Back to Medicine (excluding clinical)

Paradoxical dynamics of SARS-CoV-2 by herd immunity and antibody-dependent enhancement



The outbreak of SARS-CoV-2 in Wuhan, China caused a pandemic of COVID-19. However, it remains enigmatic why the mortality rate is variable among countries. Here we show that at least three types of SARS-CoV-2 virus, type S, K, and G. have spread globally and formed complex infectious trends in terms of transmissibility and virulence. Type K establishes herd immunity and protects against the most virulent type G. Immunity to type S is involved in aggravating type G infections through antibody-dependent enhancement (ADE). Epidemiological tools based on influenza and SARS-CoV-2 epidemic curves explain why COVID-19 mortality varies among Japan prefectures and European countries, and warns of high fatality in the United States. An equation was developed to quantify the severity of COVID-19. Our tools and equations also detect new infectious disease explosions and bioterrorism early, and guide containment of the virus with therapeutic approaches and local policies efficiently inducing herd immunity.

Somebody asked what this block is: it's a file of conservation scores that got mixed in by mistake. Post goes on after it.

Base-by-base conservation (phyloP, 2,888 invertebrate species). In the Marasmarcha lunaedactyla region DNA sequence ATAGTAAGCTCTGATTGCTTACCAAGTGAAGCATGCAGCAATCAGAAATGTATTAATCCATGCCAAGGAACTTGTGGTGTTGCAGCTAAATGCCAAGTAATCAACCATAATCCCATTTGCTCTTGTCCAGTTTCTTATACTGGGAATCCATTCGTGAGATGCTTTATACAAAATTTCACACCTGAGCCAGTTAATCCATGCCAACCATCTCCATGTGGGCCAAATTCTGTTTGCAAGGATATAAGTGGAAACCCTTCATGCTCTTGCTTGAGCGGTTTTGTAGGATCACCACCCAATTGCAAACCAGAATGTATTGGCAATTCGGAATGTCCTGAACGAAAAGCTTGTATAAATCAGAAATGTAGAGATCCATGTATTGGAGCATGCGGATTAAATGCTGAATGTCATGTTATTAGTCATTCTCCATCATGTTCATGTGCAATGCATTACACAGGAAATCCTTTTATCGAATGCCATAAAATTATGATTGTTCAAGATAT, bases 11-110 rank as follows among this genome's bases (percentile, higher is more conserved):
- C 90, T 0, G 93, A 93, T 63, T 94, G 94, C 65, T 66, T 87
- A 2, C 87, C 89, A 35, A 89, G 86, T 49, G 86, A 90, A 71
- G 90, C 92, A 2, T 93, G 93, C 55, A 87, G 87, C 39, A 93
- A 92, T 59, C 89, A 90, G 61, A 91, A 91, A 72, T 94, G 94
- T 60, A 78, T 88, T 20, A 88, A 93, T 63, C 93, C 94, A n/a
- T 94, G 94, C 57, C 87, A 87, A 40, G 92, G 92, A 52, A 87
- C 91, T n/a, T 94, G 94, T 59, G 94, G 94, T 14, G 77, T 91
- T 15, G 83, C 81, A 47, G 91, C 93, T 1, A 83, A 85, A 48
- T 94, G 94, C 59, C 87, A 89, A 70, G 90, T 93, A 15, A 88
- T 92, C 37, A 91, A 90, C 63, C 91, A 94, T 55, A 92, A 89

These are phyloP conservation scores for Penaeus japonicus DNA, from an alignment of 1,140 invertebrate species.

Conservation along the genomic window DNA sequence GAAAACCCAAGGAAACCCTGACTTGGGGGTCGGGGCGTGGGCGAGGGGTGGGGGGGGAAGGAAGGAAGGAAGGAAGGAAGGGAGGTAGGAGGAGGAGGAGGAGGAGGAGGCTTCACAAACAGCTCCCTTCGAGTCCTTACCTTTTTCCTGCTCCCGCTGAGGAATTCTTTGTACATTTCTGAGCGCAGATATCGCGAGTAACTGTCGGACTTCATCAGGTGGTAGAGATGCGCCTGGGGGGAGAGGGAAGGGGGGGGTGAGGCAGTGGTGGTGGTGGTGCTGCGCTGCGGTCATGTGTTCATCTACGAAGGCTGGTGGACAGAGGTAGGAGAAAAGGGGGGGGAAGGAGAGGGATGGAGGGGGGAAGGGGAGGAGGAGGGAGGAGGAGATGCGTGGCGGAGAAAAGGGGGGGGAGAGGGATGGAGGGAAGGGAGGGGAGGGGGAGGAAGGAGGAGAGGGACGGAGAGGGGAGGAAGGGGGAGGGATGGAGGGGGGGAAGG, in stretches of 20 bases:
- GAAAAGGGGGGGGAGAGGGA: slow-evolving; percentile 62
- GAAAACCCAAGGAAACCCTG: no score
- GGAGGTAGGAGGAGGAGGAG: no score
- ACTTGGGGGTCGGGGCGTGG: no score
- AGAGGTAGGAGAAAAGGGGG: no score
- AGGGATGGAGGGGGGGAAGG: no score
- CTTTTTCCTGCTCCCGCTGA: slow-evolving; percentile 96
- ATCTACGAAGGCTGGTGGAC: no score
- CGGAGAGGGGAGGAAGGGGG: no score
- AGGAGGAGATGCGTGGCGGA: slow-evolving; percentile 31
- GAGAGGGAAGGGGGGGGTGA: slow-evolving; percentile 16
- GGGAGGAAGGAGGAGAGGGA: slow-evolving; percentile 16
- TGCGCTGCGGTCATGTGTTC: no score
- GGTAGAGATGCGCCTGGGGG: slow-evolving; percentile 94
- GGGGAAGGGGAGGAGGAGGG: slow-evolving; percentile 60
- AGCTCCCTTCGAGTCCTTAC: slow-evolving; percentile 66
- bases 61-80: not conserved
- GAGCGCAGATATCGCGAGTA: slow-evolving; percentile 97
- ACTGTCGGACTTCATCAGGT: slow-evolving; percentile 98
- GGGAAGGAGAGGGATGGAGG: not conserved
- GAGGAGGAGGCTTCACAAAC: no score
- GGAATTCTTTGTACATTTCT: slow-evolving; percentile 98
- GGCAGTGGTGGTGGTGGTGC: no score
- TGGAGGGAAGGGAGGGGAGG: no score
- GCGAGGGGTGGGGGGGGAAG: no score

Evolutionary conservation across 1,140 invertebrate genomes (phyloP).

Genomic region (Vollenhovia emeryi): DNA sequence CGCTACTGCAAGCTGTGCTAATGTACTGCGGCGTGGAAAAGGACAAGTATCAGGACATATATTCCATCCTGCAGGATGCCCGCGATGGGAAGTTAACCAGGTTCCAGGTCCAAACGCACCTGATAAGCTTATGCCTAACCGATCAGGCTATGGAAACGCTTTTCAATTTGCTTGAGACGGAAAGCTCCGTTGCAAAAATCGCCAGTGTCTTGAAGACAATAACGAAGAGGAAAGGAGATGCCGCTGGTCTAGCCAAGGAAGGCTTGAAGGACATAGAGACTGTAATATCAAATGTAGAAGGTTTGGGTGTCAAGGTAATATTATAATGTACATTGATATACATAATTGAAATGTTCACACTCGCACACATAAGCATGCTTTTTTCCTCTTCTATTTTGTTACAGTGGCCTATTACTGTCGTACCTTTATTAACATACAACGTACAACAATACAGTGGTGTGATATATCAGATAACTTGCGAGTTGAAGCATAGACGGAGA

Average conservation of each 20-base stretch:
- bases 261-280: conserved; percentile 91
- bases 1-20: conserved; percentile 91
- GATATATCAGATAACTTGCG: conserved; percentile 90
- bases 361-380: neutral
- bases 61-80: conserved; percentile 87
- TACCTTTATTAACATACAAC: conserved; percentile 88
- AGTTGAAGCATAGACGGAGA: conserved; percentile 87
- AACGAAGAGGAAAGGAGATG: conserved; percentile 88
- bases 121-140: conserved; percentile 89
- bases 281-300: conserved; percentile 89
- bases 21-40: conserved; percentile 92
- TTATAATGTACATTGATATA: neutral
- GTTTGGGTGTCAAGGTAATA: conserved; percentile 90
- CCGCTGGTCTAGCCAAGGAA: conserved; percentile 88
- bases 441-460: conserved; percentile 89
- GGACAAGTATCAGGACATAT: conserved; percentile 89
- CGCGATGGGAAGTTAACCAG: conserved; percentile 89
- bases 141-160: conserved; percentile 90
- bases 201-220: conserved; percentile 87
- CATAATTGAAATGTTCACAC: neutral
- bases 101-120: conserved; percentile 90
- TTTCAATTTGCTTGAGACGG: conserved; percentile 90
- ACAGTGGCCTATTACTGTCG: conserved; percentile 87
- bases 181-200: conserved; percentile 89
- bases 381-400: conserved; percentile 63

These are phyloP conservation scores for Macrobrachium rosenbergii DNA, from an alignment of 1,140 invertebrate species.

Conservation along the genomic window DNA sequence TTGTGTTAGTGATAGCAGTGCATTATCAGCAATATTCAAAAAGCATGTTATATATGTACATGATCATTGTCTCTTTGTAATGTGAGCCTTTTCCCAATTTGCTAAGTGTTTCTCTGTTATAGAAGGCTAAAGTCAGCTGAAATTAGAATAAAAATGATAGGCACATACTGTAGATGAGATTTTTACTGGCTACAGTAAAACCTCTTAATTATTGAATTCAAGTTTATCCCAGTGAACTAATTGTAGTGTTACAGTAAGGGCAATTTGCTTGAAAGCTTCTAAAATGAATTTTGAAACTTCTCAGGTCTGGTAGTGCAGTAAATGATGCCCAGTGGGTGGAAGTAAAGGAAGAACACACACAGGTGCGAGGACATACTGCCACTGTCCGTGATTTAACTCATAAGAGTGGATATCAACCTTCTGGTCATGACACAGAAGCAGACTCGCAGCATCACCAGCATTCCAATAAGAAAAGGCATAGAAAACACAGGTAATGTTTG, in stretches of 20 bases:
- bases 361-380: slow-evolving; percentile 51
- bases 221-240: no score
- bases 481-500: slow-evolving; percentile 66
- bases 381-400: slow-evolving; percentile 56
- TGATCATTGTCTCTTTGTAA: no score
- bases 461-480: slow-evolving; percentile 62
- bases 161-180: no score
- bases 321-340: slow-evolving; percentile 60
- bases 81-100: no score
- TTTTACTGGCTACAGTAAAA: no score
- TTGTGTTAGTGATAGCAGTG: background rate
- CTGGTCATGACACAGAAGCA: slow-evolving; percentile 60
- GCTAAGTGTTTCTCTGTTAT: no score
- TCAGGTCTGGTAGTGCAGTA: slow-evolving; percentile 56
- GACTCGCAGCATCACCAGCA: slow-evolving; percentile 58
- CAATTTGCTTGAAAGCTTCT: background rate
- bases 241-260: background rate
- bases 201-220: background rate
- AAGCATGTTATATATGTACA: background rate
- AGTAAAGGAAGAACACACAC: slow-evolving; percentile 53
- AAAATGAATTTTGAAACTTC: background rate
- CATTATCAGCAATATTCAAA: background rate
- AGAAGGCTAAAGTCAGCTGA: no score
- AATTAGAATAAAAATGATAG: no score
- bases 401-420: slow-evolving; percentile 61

Thumbnail image of Kamikubo_all.pdf

Supplementary material

Thumbnail image of Kamikubo_Extended Data Fig.pdf
Extended Data Figures
Supplementary figures.


Log in or register with Cambridge Core to comment
Comments are not moderated before they are posted, but they can be removed by the site moderators if they are found to be in contravention of our Commenting Policy [opens in a new tab] – please read this policy before you post. Comments should be used for scholarly discussion of the content in question. You can find more information about how to use the commenting feature here [opens in a new tab] .